There are five central ideas behind symbolic interactionism:

  1. The human being is a social person. He needs to interact with others and this leads to what he does. Individual behavior is a result of social interaction. What we do today is a result of our interaction in the past life and our interaction today.
  2. Being human is the superior to all other creations because of the mind given to us. Thinking process and brain activities are happening all the time. Our attitudes are not only based on the interactions with others but also due to the continuous process of thought going on within us.
  3. Humans sense their environment according to the situation they are in and it is not the environment or the situation that really matters but it’s our own perception of the situation.
  4. Human action is the result of what is happening in the present rather than our past or the society. What we apply today is our current experience and knowledge.
  5. Human beings are active beings and terms such as conditioning and imprisonment cannot be applied to them in symbolic interaction. Human beings are actively involved in what they do.

Social Constructionism

Social constructionism can be defined as ideas that are created by the society based on interactions and are believed by that society as norm or something natural which may or may not be based on reality. Similarly that idea may not be prevalent in some other society and they may not accept it. It mainly focuses on the subject that how the societies construct their own social rules and norms based on reality.

Not necessary true in nature, but is involves both subjective and objective reality. Focuses on the social process rather than the biological process.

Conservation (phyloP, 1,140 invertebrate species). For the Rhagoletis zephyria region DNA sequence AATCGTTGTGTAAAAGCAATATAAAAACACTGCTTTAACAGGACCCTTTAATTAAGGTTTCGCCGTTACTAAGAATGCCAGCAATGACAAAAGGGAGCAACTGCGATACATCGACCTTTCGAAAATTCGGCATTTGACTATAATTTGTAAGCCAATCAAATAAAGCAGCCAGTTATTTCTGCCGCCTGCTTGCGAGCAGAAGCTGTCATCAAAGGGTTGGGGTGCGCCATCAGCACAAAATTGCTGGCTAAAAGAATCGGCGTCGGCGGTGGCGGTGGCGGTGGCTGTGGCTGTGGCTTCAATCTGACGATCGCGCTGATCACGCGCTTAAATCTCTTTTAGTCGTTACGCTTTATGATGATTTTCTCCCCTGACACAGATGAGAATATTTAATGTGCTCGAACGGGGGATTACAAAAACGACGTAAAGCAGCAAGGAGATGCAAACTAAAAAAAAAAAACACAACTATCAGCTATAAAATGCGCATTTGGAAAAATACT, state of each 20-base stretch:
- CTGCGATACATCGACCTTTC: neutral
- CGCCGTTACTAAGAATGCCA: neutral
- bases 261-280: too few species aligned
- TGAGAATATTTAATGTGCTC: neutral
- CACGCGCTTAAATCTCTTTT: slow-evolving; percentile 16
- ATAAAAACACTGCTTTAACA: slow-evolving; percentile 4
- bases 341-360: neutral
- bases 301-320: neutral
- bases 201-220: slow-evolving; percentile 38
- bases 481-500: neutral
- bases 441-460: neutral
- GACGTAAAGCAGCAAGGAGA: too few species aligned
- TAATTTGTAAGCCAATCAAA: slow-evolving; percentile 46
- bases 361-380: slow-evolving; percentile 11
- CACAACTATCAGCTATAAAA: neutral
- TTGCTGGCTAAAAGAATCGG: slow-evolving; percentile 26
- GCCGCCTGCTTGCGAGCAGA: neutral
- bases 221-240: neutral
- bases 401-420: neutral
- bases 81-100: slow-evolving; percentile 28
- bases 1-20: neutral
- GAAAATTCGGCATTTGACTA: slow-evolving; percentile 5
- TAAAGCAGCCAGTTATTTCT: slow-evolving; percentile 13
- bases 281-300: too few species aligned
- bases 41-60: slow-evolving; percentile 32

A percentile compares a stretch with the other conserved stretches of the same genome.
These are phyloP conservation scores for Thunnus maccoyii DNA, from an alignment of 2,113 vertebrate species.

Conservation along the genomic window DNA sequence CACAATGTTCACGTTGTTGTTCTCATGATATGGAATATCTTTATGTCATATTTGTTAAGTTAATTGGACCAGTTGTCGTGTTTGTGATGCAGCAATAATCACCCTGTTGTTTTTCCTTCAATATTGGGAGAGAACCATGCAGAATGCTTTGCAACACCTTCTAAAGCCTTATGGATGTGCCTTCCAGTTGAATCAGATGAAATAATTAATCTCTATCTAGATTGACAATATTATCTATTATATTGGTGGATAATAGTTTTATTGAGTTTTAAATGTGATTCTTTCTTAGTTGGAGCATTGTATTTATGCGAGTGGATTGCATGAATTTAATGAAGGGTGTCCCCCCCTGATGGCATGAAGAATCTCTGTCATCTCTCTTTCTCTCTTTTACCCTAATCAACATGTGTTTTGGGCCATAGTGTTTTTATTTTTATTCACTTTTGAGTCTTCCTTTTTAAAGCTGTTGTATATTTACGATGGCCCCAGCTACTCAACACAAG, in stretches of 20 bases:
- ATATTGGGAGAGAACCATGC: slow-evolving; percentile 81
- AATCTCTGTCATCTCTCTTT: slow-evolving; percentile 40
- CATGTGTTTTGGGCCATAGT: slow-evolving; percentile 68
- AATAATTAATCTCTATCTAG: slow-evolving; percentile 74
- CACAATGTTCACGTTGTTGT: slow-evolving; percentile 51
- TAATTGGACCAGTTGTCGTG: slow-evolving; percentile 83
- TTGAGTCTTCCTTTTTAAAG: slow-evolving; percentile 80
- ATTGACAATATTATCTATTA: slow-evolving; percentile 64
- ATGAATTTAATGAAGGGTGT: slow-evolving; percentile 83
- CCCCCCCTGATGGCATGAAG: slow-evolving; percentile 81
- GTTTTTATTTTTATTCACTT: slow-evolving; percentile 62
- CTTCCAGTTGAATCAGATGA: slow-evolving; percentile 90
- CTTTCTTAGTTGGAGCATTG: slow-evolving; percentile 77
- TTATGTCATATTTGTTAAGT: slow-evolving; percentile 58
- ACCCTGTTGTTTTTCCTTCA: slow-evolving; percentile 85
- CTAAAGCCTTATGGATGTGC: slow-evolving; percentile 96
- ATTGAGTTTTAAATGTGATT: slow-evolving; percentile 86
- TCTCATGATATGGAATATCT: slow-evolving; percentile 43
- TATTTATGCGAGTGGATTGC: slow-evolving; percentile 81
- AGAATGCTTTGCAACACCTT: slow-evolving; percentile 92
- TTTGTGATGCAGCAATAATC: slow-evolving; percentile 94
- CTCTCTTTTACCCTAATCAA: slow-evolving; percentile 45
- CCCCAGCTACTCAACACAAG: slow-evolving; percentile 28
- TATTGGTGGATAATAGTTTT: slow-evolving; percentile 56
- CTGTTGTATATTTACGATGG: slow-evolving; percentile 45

Rational Choice Theory

Rational choice theory

“Rational choice theory” Image created by Lecturio

This theory states that an individual has the right of choice and he can prefer one thing over the other and the individual always chooses the thing that provides him with maximum benefit. It also states that it is not necessary that when the new choice is placed it will lead to change of preference rather its individuals own choice whether he wishes to stay with it or choose the new one.

Transitivity can be explained by the example that if an individual prefers A over B and B over C then he prefers A over C. This preference can be a strict preference, a weak preference or an indifference.

Social Exchange Theory

This theory has roots in the economy and psychology as well. This describes as the social change that occurs between individuals due to social negotiations. This can be summarized in four points:

  1. Success Proposition: An individual tends to repeat his action if he is rewarded for his actions.
  2. Stimulus Proposition: It means that if an individual has been previously rewarded for an act, it is more likely that this person will respond to it in the future as well.
  3. Deprivation-Satiation: The value of the reward becomes less if that person has received that reward more often in the past.
  4. Costs and rewards: In a relationship, both parties in social exchange rely on one another. The cost means the effort or the negative value the person has to put in, in order to maintain a relationship and rewards means positive values such as companionship and acceptance.
Exchange choice theory

“Exchange choice theory” Image created by Lecturio

Feminist theory

The feminist theory covers the aspects of gender inequality and gender differences. This theory highlights problems and social aspects according to female point of view which are otherwise overlooked by the dominant male point of view. In the past women were identified as bodies and men were identified by minds due to which women were considered not equal to men, and in routine work men were considered more superior to women. Males were considered active while women were passive individuals.

Gender differences:

  • Socially created norms and expectations that are passed down
  • The qualities associated with femininity differ than those for masculinity
  • Assigned different gender roles

In our societies the gender roles have already been defined and that are passed down as such and due to this women are assigned different duties than men. Due to this gender inequality there is unequal distribution of labor. Dominant themes in this theory include discrimination, sexual objectification, aesthetics as well as contemporary art.